Diseases that results in immunosuppression

  • Primary immunodeficiency including combined immunodeficiency and syndromes, major antibody deficiency (e.g., common variable immune deficiency (CVID) or agammaglobulinemia), defects of innate immunity (including phagocytic cells), defects of immune regulation, complement deficiencies and phenocopies of primary immunodeficiencies.
  • Advanced or untreated HIV with CD4 counts <250/μL or those with a higher CD4 count unable to be established on effective antiretroviral therapy
    • a 3rd primary dose is not required for people living with HIV, receiving ART with CD4 counts ≥250/μL
  • Long term haemodialysis or peritoneal dialysis

Which vaccine?

An mRNA vaccine (Pfizer or Moderna) is preferred to Vaxzevria (AstraZeneca) for this 3rd dose. AstraZeneca can be used for the 3rd dose for individuals who have received AstraZeneca for their first 2 doses if there are no contraindications or precautions for use, or if a significant adverse reaction has occurred after a previous mRNA vaccine dose which contraindicates further doses of mRNA vaccine (e.g., anaphylaxis, myocarditis).

When should you have the booster?

The recommended interval for the 3rd dose is 2 to 6 months after the 2nd dose of vaccine.

  • A minimum interval of 4 weeks may be considered in exceptional circumstances (e.g., anticipated intensification of immunosuppression; outbreaks).
  • People who have received a 2nd dose more than 6 months ago should receive a 3rd dose as soon as feasible.

Who else might be eligible?

Anyone with a condition not listed above should only be considered for a 3rd dose where the treating physician has assessed the patient as having a similar level of severe immunocompromise and where the benefits of a 3rd dose of COVID-19 vaccine outweigh the risks.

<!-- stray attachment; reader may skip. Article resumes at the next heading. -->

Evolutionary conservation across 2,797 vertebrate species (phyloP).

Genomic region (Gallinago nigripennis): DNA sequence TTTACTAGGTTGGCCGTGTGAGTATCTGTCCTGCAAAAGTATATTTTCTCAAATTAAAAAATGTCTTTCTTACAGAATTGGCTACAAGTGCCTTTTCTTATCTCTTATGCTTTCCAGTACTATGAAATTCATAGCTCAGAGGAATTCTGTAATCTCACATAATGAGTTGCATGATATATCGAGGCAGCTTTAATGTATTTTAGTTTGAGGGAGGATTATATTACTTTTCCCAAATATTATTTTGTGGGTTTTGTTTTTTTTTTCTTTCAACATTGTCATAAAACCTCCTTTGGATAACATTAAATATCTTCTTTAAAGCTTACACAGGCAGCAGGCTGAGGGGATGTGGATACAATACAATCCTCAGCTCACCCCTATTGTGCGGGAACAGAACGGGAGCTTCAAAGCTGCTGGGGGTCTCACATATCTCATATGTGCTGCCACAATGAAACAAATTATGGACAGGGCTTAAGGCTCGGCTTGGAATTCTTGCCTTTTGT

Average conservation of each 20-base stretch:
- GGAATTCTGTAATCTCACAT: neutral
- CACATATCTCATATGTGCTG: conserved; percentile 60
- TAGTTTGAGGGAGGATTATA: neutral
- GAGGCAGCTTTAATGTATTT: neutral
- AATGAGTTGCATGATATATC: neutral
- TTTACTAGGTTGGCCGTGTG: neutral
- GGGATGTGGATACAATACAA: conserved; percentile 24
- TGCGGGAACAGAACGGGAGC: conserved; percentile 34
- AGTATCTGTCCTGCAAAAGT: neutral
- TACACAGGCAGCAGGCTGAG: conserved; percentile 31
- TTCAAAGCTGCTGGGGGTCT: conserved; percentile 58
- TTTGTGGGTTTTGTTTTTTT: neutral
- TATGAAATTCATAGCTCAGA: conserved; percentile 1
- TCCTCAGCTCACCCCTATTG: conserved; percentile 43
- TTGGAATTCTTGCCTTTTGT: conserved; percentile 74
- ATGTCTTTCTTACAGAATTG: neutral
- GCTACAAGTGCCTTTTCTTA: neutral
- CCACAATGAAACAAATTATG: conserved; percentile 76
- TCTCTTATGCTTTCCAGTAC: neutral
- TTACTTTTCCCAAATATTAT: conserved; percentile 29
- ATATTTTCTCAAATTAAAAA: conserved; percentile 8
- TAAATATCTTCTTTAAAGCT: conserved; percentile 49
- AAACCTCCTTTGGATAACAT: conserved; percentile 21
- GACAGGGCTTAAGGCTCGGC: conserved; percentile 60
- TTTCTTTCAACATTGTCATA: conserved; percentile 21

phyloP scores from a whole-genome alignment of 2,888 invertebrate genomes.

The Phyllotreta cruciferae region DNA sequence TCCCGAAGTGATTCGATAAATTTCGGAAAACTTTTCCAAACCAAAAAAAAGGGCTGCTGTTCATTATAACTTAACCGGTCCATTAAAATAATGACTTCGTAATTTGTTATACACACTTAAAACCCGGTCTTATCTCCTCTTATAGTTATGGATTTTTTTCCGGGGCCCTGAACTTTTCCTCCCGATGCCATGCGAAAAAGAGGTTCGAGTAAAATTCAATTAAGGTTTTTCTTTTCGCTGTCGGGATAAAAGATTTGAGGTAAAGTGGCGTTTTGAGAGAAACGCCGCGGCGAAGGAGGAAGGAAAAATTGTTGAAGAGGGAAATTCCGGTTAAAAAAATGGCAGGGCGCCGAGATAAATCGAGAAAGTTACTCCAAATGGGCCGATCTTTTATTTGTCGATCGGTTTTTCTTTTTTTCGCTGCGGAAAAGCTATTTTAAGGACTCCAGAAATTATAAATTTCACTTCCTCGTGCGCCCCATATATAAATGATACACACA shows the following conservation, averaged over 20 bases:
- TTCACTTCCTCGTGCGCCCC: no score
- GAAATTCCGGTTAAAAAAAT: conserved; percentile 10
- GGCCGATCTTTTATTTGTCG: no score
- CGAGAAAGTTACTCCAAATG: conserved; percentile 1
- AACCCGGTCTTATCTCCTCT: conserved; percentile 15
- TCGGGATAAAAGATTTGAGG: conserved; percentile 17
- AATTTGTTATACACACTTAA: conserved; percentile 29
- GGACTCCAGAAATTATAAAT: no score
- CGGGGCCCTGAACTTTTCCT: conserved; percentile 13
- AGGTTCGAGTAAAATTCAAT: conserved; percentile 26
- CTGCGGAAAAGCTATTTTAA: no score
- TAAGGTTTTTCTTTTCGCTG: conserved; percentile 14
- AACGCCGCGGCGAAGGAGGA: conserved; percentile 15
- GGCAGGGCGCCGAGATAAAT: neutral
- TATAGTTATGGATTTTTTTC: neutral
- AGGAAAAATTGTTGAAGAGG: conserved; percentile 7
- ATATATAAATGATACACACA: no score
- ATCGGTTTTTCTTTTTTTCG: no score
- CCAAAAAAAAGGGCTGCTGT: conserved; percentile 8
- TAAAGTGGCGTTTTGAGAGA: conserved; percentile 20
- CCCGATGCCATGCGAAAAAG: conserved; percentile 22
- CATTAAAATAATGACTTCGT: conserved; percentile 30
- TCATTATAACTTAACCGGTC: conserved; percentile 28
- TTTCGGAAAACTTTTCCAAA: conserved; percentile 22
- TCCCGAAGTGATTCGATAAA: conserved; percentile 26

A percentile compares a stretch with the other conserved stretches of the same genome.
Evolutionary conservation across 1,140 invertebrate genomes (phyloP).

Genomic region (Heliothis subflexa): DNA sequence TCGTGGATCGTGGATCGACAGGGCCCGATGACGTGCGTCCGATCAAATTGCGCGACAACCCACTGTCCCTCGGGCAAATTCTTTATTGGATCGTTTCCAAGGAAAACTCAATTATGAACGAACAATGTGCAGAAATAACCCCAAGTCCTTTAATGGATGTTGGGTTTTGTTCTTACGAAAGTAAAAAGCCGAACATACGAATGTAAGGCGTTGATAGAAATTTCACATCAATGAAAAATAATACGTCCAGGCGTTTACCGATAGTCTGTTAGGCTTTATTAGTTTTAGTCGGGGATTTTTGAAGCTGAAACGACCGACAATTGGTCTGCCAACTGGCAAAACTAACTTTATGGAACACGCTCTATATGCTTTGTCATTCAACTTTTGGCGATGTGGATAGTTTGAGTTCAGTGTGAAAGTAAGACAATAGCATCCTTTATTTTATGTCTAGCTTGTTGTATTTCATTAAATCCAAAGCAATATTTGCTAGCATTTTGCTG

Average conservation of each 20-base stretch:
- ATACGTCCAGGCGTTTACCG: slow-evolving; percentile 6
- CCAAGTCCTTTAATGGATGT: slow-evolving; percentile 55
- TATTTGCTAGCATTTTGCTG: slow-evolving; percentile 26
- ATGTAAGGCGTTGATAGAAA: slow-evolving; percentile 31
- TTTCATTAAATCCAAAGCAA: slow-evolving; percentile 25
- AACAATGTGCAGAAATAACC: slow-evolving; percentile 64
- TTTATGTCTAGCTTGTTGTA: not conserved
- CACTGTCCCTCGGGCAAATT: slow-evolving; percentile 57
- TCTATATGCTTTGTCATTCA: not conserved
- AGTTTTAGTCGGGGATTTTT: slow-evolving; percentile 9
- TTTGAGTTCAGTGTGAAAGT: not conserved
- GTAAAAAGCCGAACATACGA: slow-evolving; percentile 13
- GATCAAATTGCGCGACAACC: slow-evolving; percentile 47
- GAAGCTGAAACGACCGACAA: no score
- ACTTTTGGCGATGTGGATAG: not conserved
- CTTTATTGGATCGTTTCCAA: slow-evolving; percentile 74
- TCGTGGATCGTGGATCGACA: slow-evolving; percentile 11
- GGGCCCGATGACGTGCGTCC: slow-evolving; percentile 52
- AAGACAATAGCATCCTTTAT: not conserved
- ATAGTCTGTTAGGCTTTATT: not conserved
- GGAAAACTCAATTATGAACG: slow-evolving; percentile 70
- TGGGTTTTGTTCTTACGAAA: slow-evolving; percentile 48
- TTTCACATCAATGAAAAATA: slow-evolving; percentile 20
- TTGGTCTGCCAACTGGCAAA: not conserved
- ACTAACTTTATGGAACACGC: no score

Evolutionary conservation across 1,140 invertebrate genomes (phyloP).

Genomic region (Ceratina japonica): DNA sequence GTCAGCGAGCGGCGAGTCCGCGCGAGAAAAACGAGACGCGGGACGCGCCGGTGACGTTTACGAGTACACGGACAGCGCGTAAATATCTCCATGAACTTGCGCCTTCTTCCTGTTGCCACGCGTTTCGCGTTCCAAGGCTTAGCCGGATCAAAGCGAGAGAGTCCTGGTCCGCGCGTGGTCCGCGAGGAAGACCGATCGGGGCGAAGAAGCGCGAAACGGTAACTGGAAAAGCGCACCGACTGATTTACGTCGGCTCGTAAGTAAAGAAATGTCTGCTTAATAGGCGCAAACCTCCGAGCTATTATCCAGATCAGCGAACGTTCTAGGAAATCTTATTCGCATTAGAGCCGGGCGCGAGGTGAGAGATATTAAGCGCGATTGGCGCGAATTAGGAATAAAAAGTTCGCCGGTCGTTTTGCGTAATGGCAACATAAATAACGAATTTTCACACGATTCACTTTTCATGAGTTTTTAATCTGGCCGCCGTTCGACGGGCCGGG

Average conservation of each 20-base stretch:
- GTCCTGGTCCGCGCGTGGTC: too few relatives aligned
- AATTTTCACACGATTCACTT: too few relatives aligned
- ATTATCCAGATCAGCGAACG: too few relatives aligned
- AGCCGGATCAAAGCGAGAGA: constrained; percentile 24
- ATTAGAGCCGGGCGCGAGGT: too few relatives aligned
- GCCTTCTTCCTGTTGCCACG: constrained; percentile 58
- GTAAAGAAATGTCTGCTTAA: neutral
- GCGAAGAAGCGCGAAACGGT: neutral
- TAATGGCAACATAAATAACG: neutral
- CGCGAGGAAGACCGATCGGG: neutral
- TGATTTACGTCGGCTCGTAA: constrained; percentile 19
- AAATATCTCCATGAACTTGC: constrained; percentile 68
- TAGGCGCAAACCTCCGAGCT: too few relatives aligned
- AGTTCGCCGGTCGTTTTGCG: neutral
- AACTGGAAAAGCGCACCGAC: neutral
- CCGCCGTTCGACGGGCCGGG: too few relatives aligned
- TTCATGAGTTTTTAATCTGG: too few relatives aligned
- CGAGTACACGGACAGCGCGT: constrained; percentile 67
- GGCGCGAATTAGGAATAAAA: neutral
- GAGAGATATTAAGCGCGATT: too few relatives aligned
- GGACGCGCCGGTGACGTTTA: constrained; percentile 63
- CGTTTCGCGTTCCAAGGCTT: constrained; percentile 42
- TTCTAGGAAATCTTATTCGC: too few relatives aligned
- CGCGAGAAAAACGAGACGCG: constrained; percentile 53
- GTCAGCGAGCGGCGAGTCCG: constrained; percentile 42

1. Suarez-Garcia I, Perales-Fraile I, Gonzalez-Garcia A, et al. In-hospital mortality among immunosuppressed patients with COVID-19: Analysis from a national cohort in Spain. PLoS One 2021;16:e0255524.

2. Vaid N, Ardissino M, Reed TAN, et al. Clinical characteristics and outcomes of immunosuppressed patients hospitalized with COVID-19: experience from London. J Intern Med 2021;289:385-94.

3. Ward D, Gortz S, Ernst MT, et al. The effect of immunosuppressants on the prognosis of SARS-CoV-2 infection. Eur Respir J 2021.

4. Avanzato VA, Matson MJ, Seifert SN, et al. Case Study: Prolonged Infectious SARS-CoV-2 Shedding from an Asymptomatic Immunocompromised Individual with Cancer. Cell 2020;183:1901- 12 e9.

5. Baang JH, Smith C, Mirabelli C, et al. Prolonged Severe Acute Respiratory Syndrome Coronavirus 2 Replication in an Immunocompromised Patient. J Infect Dis 2021;223:23-7.

6. Choi B, Choudhary MC, Regan J, et al. Persistence and Evolution of SARS-CoV-2 in an Immunocompromised Host. N Engl J Med 2020;383:2291-3.

7. Helleberg M, Niemann CU, Moestrup KS, et al. Persistent COVID-19 in an Immunocompromised Patient Temporarily Responsive to Two Courses of Remdesivir Therapy. J Infect Dis 2020;222:1103-7.

8. Khatamzas E, Rehn A, Muenchhoff M, et al. Emergence of multiple SARS-CoV-2 mutations in an immunocompromised host. medRxiv 2021:2021.01.10.20248871.

9. Nakajima Y, Ogai A, Furukawa K, et al. Prolonged viral shedding of SARS-CoV-2 in an immunocompromised patient. J Infect Chemother 2021;27:387-9.

10. Truong TT, Ryutov A, Pandey U, et al. Increased viral variants in children and young adults with impaired humoral immunity and persistent SARS-CoV-2 infection: A consecutive case series. EBioMedicine 2021;67


12. Deepak, P, Wooseob, K, Paley, MA. et al. Glucocorticoids and B Cell Depleting Agents Substantially Impair Immunogenicity of mRNA Vaccines to SARS-CoV-2. MedRxiv. doi: